Coffee sounded like an odd choice for 2:30 a.m., but, hey, “to each his own,” I thought. There were a few bodegas we could stop by on the way back. I’m sure at least one of them would still serve coffee at this hour. We walked down the grandiose staircase leading to the other end of the park, and for the first time we got a panoramic view of the neighborhood, as much as the trees allowed it. It always struck me as weird that there were no cars on the street after a certain hour. It reminded me of accounts that I had read from European cities under authoritarian regimes, where no one was permitted to exit his or her house after 8 p.m. There was something very similar to a military junta in charge of New York City, and perhaps all of the U.S., but it wasn’t as self-evident as Francisco Franco’s fascist rule in Spain. It was more like an Orwellian dystopia where the Thought Police was surveying everyone’s mind, preventing crime before it was even formed as a thought.
We had walked four-five blocks down Myrtle Avenue, when I decided to sit down for a second. Bobby looked at me with a hint of fear in his eyes.
“What’s up?” I said.
“Are you sure it’s okay to sit here?” he said.
I was puzzled by his question until I realized where we were and what was causing his distress. The bench was situated right in front of the housing projects’ entrance.
“Sure,” I said. “This area is not dangerous at all, anymore. Look,” I said, extending my hand while venturing into the apartment block.
I could sense that Bobby was scared, but his fear was completely unfounded and directly linked to his upbringing. He followed me reluctantly, looking around him suspiciously. There were no people hanging out outside, and at times you got the impression that no one was living in those red brick buildings, either. The projects nowadays looked mummified, like exhibits in a city-large museum that NYC had turned into. There were even big lighting towers, illuminating every corner that crime could once flourish.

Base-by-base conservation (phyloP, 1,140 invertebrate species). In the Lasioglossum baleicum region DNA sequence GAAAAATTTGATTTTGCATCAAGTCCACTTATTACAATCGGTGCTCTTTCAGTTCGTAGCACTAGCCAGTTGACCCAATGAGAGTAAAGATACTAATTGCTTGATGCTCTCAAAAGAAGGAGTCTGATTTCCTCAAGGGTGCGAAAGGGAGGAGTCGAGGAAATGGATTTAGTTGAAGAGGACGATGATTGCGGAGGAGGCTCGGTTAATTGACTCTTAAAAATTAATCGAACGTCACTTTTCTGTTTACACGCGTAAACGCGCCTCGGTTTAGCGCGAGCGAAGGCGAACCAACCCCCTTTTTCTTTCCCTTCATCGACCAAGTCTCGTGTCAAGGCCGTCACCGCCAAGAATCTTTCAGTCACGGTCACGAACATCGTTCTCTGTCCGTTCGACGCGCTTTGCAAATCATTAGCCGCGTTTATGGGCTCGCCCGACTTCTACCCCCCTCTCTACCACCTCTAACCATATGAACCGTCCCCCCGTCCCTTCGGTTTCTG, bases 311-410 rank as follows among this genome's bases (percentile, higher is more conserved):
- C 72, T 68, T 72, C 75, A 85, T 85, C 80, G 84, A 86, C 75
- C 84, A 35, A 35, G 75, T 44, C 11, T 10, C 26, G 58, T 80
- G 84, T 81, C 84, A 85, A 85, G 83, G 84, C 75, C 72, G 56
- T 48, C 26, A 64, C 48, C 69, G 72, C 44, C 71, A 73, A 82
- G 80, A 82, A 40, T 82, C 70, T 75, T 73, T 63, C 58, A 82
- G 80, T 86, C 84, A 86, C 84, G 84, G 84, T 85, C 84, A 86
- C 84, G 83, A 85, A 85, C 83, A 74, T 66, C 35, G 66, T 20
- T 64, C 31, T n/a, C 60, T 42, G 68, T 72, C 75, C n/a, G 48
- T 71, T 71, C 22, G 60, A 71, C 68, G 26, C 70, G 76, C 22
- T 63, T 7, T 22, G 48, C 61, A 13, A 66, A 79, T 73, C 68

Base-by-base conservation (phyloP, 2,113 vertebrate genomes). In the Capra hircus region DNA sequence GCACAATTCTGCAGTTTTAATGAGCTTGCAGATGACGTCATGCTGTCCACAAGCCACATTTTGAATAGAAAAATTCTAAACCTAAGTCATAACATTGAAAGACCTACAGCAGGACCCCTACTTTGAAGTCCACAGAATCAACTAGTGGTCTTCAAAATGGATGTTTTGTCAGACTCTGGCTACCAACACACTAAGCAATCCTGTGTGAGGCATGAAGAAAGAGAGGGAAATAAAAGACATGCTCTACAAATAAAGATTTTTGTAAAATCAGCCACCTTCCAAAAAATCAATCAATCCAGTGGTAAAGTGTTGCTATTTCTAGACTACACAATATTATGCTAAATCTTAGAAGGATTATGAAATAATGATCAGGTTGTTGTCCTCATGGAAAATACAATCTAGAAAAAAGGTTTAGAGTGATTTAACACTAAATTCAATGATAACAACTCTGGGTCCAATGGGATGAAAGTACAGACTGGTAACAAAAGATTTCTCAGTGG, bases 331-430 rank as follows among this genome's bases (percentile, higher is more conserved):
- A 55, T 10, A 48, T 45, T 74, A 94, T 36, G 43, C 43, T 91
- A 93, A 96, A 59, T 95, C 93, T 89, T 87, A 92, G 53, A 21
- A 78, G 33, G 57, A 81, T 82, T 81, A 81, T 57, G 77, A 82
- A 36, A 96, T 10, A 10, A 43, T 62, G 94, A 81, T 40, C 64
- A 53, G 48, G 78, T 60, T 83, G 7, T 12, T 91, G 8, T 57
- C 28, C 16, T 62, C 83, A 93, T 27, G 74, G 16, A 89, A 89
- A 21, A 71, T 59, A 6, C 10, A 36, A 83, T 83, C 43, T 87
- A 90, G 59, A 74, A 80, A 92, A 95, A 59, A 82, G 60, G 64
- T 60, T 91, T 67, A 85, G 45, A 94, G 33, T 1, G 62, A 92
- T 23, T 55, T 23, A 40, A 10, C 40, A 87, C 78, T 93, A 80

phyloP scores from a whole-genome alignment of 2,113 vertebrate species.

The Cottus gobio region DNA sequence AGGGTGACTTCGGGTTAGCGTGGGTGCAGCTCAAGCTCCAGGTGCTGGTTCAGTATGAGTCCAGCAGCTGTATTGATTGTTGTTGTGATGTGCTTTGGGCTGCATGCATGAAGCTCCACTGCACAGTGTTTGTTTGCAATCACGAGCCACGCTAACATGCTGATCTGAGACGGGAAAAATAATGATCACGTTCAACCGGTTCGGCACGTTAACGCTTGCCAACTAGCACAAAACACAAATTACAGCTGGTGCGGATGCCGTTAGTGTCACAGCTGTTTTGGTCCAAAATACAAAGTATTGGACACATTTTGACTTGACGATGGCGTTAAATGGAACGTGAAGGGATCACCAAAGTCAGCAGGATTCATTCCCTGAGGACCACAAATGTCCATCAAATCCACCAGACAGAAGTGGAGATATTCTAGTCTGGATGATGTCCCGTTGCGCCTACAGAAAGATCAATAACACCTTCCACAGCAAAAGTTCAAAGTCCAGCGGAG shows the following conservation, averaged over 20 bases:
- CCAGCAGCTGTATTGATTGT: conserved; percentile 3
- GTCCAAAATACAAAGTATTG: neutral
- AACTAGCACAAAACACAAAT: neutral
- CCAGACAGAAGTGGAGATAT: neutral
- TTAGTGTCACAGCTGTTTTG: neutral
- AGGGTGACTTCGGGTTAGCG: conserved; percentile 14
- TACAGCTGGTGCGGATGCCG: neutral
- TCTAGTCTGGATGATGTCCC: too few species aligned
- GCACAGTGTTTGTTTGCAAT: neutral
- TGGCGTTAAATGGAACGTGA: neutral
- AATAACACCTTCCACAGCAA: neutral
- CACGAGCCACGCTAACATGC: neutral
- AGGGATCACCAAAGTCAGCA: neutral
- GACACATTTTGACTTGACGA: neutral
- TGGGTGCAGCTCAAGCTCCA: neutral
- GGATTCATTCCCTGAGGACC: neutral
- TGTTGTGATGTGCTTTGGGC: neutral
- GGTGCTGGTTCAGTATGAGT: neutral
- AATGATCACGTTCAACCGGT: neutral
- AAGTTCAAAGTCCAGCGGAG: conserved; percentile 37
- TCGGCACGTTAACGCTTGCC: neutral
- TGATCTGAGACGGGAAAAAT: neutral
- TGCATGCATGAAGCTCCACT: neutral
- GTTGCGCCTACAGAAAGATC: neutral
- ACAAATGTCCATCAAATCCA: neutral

“It’s almost sickening,” I said.
“What is?” he said.
“These lights. I don’t know what to make of them. They are here to prevent crime, obviously, but there is something twisted about them. They must make people living here feel like lab rats,” I said. Bobby laughed. His laughter sounded obscene. I was dead serious about what I was saying. New York was a place where things used to happen––illegal things, but interesting things all the same. It was a city full of life. That was until some neoliberalist pricks, like Rudy Giuliani, or his successor, Michael Bloomberg, caught wind of it and decided to make some profit by turning it into a tourist attraction. But wealthy tourists don’t want to be in real danger. They want a simulation of danger, but not the actual repercussions. That’s why the technocrats wrapped this formerly vibrant city in an invisible plastic membrane and replaced the local coffee shops with Starbucks and Dunkin Donuts; to add a sense of security to the area. On one block you can see the den where Robert Mapplethorpe used to have his S&M sex parties, and on the next you can purchase your favorite overpriced coffee-like product.
“We should get coffee,” Bobby said.